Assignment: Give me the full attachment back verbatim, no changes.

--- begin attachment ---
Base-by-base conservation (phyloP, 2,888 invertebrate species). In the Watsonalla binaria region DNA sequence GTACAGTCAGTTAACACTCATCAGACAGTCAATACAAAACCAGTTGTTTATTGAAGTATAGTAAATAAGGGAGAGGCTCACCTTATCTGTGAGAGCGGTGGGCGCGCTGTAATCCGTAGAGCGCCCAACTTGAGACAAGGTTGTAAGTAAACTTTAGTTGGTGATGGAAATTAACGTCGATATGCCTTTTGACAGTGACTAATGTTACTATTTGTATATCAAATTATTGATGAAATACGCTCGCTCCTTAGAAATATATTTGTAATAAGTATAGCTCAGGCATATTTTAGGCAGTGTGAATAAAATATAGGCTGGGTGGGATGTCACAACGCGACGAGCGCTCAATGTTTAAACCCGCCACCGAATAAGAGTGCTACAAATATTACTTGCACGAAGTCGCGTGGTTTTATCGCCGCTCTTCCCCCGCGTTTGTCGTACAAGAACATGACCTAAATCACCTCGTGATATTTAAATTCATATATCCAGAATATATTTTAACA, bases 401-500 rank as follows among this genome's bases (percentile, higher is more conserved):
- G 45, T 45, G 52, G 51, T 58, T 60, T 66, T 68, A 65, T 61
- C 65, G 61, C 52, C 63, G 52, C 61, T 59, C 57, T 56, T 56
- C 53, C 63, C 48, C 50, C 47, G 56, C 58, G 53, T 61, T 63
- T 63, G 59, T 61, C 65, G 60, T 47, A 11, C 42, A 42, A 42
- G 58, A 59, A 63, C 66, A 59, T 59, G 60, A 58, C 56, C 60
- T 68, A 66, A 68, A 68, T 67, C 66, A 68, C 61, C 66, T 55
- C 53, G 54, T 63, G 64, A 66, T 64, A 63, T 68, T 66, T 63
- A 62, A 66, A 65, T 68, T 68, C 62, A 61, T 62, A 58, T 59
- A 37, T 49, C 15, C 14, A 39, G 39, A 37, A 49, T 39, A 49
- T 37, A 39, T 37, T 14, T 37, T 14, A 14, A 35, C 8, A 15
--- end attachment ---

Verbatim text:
Base-by-base conservation (phyloP, 2,888 invertebrate species). In the Watsonalla binaria region DNA sequence GTACAGTCAGTTAACACTCATCAGACAGTCAATACAAAACCAGTTGTTTATTGAAGTATAGTAAATAAGGGAGAGGCTCACCTTATCTGTGAGAGCGGTGGGCGCGCTGTAATCCGTAGAGCGCCCAACTTGAGACAAGGTTGTAAGTAAACTTTAGTTGGTGATGGAAATTAACGTCGATATGCCTTTTGACAGTGACTAATGTTACTATTTGTATATCAAATTATTGATGAAATACGCTCGCTCCTTAGAAATATATTTGTAATAAGTATAGCTCAGGCATATTTTAGGCAGTGTGAATAAAATATAGGCTGGGTGGGATGTCACAACGCGACGAGCGCTCAATGTTTAAACCCGCCACCGAATAAGAGTGCTACAAATATTACTTGCACGAAGTCGCGTGGTTTTATCGCCGCTCTTCCCCCGCGTTTGTCGTACAAGAACATGACCTAAATCACCTCGTGATATTTAAATTCATATATCCAGAATATATTTTAACA, bases 401-500 rank as follows among this genome's bases (percentile, higher is more conserved):
- G 45, T 45, G 52, G 51, T 58, T 60, T 66, T 68, A 65, T 61
- C 65, G 61, C 52, C 63, G 52, C 61, T 59, C 57, T 56, T 56
- C 53, C 63, C 48, C 50, C 47, G 56, C 58, G 53, T 61, T 63
- T 63, G 59, T 61, C 65, G 60, T 47, A 11, C 42, A 42, A 42
- G 58, A 59, A 63, C 66, A 59, T 59, G 60, A 58, C 56, C 60
- T 68, A 66, A 68, A 68, T 67, C 66, A 68, C 61, C 66, T 55
- C 53, G 54, T 63, G 64, A 66, T 64, A 63, T 68, T 66, T 63
- A 62, A 66, A 65, T 68, T 68, C 62, A 61, T 62, A 58, T 59
- A 37, T 49, C 15, C 14, A 39, G 39, A 37, A 49, T 39, A 49
- T 37, A 39, T 37, T 14, T 37, T 14, A 14, A 35, C 8, A 15